To be sure, many of our finest Iran-watchers, including the great Bernard Lewis, believe that any future Iranian government, even a democratic one, is likely to continue the nuclear program…. But even if it is true, a democratic Iran will not be inclined to commit hara-kiri by launching a nuclear first strike against Israel, nor will it likely brandish its bombs against the United States.
True, but why would a non-democratic Iranian ruling class want to “commit hara-kiri” either? If you and your friends and family enjoyed the good fortune of owning a fairly big country like Iran and were looking forward to passing it on to your heirs unto the seventh generation, why would you turn your valuable property into a radioactive crater by “launching a nuclear first strike against Israel,” which is a Certified Tough Customer?
Gregory Cochran brings up another relevant question. When was the last time Iran started a war?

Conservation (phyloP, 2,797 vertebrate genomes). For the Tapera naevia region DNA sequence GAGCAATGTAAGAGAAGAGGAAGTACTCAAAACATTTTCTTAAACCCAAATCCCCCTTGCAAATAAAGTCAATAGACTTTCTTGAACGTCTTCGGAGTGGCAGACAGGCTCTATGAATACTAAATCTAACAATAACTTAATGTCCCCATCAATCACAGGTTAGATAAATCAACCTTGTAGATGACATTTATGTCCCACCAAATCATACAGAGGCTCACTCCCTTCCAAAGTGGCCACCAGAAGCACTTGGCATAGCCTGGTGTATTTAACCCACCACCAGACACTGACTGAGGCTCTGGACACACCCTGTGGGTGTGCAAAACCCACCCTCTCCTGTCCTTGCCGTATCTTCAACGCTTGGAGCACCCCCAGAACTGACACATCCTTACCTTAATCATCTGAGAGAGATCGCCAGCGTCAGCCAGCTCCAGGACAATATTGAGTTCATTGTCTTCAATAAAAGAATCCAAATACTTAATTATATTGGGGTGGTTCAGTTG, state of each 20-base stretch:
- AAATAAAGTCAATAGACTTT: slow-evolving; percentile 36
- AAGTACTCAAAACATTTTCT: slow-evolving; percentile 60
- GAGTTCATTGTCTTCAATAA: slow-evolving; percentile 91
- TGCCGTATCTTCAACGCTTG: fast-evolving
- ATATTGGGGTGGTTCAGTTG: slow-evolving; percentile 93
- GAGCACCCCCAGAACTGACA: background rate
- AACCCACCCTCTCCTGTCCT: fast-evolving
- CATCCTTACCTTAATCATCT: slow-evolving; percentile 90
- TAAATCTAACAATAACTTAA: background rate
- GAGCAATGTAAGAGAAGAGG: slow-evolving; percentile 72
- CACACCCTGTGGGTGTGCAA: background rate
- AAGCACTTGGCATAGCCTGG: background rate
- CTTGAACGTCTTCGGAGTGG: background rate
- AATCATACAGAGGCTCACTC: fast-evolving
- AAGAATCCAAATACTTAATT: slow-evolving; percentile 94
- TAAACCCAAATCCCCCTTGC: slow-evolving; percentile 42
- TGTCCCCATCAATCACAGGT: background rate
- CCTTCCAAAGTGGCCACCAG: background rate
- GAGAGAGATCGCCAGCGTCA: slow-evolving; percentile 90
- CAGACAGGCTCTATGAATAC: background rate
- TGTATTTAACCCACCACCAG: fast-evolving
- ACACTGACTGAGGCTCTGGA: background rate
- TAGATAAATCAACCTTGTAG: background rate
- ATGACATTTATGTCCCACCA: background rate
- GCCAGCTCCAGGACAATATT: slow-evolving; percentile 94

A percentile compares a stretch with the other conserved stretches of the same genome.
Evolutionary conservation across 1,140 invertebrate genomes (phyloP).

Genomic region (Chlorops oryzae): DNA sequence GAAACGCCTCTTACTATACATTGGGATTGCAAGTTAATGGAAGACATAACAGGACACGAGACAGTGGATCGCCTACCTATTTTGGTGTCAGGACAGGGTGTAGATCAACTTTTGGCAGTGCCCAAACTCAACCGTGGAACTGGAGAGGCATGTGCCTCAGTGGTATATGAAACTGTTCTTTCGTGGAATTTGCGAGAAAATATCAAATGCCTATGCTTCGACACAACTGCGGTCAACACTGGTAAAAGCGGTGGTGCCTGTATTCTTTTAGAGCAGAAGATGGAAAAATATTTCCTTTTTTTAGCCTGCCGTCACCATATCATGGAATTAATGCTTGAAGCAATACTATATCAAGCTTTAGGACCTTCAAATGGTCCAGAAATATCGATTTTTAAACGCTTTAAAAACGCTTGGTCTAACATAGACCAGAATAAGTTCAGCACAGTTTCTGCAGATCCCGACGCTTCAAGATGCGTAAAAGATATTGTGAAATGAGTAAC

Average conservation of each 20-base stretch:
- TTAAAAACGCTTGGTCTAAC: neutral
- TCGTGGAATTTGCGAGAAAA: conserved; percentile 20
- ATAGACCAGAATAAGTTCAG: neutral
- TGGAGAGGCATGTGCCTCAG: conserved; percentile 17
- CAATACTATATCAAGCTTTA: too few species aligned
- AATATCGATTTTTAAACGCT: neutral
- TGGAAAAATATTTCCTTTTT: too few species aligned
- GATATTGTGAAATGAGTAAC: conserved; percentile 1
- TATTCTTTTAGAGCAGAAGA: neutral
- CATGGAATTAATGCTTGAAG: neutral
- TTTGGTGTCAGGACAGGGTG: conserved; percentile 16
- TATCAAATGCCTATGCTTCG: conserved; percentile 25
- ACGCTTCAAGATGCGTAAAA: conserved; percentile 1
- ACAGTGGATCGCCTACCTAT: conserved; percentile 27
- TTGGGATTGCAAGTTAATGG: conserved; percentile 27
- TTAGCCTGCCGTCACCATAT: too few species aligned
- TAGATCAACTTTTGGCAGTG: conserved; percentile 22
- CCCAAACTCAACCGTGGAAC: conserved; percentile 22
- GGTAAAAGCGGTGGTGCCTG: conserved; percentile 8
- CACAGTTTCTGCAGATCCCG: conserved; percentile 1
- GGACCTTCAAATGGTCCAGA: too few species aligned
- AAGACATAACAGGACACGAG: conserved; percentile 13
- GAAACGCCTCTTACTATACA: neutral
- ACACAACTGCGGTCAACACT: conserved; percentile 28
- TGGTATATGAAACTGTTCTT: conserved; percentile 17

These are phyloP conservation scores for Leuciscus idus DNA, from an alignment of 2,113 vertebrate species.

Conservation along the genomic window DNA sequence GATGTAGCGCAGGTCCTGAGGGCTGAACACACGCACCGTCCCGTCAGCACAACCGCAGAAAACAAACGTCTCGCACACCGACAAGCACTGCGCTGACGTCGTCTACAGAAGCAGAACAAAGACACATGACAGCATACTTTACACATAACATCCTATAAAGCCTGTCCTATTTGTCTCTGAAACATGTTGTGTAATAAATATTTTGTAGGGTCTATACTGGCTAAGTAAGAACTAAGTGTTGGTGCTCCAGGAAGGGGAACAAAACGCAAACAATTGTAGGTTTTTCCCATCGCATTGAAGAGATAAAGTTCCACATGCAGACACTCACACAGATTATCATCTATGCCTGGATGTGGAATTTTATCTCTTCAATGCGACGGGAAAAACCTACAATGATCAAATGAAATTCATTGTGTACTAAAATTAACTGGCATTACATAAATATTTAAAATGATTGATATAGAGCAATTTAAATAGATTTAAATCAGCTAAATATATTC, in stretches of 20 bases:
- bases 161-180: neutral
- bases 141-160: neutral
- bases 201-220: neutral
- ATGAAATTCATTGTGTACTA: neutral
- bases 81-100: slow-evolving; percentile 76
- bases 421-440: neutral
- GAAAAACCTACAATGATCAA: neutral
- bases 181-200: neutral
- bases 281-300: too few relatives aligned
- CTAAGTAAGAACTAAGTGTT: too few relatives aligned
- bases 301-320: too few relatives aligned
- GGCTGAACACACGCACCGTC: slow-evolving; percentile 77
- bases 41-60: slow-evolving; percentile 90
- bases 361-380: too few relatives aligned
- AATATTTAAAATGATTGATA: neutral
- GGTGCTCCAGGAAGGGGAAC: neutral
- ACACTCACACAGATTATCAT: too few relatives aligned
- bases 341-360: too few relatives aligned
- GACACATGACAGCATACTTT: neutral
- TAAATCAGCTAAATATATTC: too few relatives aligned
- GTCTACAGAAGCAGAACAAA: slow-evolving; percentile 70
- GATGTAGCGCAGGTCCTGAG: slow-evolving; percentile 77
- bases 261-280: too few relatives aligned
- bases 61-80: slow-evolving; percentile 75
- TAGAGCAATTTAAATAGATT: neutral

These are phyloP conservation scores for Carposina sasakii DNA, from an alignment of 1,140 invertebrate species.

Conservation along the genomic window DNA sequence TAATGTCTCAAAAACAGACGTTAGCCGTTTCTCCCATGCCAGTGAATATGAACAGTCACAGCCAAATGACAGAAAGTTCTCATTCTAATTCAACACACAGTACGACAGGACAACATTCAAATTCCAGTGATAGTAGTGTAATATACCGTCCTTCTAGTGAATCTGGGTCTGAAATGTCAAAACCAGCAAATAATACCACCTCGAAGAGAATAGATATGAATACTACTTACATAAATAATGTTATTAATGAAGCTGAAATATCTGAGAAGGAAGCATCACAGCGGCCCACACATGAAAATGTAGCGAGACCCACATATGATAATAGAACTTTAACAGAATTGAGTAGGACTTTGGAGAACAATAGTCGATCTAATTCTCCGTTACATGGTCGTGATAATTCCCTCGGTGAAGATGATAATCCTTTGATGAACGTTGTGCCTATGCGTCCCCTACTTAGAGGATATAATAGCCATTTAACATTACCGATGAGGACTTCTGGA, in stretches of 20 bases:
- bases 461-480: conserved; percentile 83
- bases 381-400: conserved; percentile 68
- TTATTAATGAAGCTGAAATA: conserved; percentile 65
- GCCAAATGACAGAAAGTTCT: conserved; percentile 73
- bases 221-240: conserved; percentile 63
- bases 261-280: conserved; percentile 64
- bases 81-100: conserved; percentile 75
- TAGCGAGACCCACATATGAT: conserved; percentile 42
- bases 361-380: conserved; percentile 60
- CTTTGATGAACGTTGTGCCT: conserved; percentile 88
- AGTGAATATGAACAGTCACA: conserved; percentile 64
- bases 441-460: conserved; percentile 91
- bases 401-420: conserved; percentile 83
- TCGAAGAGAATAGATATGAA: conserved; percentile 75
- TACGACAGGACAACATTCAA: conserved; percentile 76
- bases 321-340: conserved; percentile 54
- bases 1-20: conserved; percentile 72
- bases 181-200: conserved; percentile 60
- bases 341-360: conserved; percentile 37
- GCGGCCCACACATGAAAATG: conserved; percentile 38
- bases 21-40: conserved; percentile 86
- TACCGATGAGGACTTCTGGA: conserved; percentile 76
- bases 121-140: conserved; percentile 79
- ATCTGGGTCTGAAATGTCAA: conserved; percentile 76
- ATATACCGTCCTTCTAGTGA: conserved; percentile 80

This can’t be right (can it?), but the last time I can find for a truly aggressive Iran was the first half of the 18th Century, under the reign of Nadir Shah (1688-1747), who attacked everybody nearby, including Turkey, Oman, and Afghanistan. In 1739, he invaded India, sacked Delhi, and brought home Shah Jehan’s Peacock Throne (whose gold and jewels were worth about $1 billion at today’s commodity prices) and the Koh-i-Noor diamond (now a 186 carat gem in the Tower of London).
Stalin, who grew up on the periphery of Persia and was a close student of its history considered Nadir Shah one of his two main historical role models, along with Ivan the Terrible. The Encyclopedia Britannica sums Nadir Shaw up:
In the end he was assassinated by his own troops while attempting to crush an uprising in Khorasan. Nadir Shah’s only interests were war and conquest. Once, when informed that there was no warfare in paradise, he remarked: “How then can there be any delights there?”
So, maybe if we read of the Iranians digging up Nadir Shah’s body and cloning his DNA, we’d better start actively worrying about them eventually “launching a nuclear first strike.”